There are a couple of things to keep in mind. One is that stocks go down twice as fast as they rise, by and large. So you have to be much faster on your toes in terms of entrances and exits. When you sell short you have less time to think.
And of course some beginners say, “Oh but if you sell short, your exposed on limited gain and they allow for unlimited loss. To that I say, simply, don’t be a fool. If you’re going to sell short a stock at $100 then you watch it go to a $1000, you deserve every thing that you get. So when you get a fair trade you have to have an entry, a profit value and a stop and if you don’t have them, you get what you deserve.
Penn: In this book you talked more about some of your own trading than you might have in past books.
Dr. Elder: Yes. Actually the book has several case histories where I show a trade that I did and I say, “Well here’s what the market looked like when I began to approach it and here is what my entry looked like and here is what my exit looked like and here’s what it looked like two months later.” Which shows I entered at a good time or a bad time. Yes sort of running case histories.
Penn: You have helped popularize a number of technical indicators, like the MACD histogram, which is a favorite of mine. You’ve also created indicators like the Force Index. In this book, “Sell and Sell Short” you talk a lot about using envelopes for price targets, rather. What sort of tools, in terms of exiting trades, are you finding to be some of the most helpful ones?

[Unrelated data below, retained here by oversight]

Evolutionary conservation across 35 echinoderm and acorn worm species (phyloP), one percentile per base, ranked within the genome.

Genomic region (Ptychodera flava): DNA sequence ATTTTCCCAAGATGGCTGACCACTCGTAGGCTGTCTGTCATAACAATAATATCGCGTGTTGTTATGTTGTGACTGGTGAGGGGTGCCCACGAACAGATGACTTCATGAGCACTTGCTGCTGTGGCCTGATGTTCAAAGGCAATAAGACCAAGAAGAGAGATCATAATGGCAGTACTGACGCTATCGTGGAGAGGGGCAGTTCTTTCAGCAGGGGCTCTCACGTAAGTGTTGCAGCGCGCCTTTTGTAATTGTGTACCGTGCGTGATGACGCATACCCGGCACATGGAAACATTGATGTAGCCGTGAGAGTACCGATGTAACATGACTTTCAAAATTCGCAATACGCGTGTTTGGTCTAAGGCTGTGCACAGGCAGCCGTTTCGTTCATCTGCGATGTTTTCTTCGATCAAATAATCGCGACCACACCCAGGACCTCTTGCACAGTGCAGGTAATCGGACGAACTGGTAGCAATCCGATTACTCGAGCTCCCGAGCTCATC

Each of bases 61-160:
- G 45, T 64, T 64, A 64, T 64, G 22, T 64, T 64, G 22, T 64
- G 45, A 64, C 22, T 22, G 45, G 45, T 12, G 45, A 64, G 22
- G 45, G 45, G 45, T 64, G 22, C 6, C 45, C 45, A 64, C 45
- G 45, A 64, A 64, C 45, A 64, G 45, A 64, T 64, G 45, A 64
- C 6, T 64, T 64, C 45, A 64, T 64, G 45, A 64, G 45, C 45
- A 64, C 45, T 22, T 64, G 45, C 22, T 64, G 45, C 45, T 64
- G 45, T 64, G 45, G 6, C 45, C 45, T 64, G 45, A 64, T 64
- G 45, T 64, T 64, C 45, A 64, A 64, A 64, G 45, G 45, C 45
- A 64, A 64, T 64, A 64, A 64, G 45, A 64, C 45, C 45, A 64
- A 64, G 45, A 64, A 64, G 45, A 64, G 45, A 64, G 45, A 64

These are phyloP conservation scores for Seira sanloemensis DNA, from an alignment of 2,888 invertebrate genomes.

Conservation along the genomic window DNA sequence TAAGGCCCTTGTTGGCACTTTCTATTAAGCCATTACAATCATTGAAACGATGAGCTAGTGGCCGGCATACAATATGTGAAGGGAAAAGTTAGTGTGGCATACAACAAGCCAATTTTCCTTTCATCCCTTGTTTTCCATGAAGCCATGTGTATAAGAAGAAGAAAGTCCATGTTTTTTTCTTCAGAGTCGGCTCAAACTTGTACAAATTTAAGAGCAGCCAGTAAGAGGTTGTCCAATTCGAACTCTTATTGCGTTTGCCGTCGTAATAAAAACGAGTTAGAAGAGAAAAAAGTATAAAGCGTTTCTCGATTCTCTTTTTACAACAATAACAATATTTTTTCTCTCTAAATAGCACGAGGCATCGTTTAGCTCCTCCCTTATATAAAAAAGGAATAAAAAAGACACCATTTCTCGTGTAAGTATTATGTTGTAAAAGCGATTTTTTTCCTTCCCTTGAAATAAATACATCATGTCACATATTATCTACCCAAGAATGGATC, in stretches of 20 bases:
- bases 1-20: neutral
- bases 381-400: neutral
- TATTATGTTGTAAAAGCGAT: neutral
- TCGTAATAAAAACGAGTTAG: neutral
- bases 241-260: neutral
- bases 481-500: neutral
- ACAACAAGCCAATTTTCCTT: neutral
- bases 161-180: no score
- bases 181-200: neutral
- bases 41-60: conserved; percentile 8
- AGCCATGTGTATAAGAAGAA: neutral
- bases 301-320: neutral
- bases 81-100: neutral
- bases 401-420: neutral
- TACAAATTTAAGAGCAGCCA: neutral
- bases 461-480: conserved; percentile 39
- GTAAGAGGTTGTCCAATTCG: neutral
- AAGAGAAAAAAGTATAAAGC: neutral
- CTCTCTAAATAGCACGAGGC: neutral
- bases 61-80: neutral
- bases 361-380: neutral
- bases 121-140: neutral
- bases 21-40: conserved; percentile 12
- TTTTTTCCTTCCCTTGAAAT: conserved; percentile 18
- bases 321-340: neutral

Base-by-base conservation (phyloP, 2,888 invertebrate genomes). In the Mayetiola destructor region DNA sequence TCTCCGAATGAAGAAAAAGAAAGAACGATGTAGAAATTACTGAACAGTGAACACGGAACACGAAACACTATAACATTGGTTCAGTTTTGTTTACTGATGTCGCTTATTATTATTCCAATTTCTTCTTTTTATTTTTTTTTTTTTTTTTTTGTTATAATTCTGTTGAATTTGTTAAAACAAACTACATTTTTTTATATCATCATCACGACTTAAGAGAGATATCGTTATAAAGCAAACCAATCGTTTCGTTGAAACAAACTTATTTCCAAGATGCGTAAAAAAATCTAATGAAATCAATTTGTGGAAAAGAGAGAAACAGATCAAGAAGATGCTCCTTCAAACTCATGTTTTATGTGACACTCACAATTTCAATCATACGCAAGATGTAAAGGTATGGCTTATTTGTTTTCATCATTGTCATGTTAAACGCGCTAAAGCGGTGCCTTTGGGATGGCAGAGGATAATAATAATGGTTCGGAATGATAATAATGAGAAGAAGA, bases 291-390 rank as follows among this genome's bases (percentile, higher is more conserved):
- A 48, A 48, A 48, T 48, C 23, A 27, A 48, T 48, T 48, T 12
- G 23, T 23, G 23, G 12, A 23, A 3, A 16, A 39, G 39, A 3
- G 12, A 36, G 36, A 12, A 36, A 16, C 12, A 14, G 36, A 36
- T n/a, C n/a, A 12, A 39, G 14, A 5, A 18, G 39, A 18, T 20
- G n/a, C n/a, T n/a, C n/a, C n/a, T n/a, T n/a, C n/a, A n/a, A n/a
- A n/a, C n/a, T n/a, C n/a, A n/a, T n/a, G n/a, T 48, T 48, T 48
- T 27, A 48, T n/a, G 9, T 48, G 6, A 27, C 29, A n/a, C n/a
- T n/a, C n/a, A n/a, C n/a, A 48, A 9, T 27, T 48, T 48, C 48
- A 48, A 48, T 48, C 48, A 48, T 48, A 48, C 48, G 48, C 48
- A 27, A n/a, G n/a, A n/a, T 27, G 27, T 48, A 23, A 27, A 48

Dr. Elder: You know, I have something I call Five Bullets to a Clip. A trader is allowed five indicators max. I mean we’re looking at five pieces of data, open, high/low, closed, volume, right? Plus open interest for futures. So using a large number of indicators is counterproductive. Get a small number and use them well.
In this book I show what I use: envelopes, moving averages. I heavily rely on the impulse system which is not really a trading system. I call it a censorship system which tells you you’re not allowed to buy now, you are not allowed to sell short now. It keeps me out of the more dangerous trades. But that’s about it; moving averages, envelopes, histogram, Force Index and, of course, the Impulse system.
Penn: Let’s end with this then. If someone is looking to get started, we’re talking maybe somebody who’s coming on to that stage one that you mentioned previously, what would be your recommendation? What would you say to the person who says, “I’m getting a bit of capital together. I’m very interested but I really don’t know what are the first two or three things I should do?” What would you advise to someone who’s just trying to get going?
Dr. Elder: I am very skeptical about paper trading. When you have a system that you want to test, just open a tiny little account and trade 100 shares at a time. But do it with real money. The only value of paper trading is as a test of discipline, a way of finding out if you have the discipline to follow-through or not.
Also, don’t try to make a lot of money at first because you will only be stressing yourself and losing that money. Trade small size, learn your moves. You can always scale up when you know what you are doing.
Keep good records. Start a diary, start a diary from day one. Keep track of all your trades. My other advice would be start with little money because so many people come into this thing and they are thinking, you know they try to make money out of this thing right away. And I would say to people, “Think of other things you have done, if you’re a dentist, if you’re an engineer, if you’re a teacher, you did not become successful on your first year. Think how long it took to become good. It’s no different with trading. It’s going to take time to become good.
Penn: Thank you very much for your time today, Dr. Elder. After reading so many of your books, it is privilege to speak with you.
Dr. Elder: Thank you.
David Penn is Editor in Chief at TradingMarkets.com.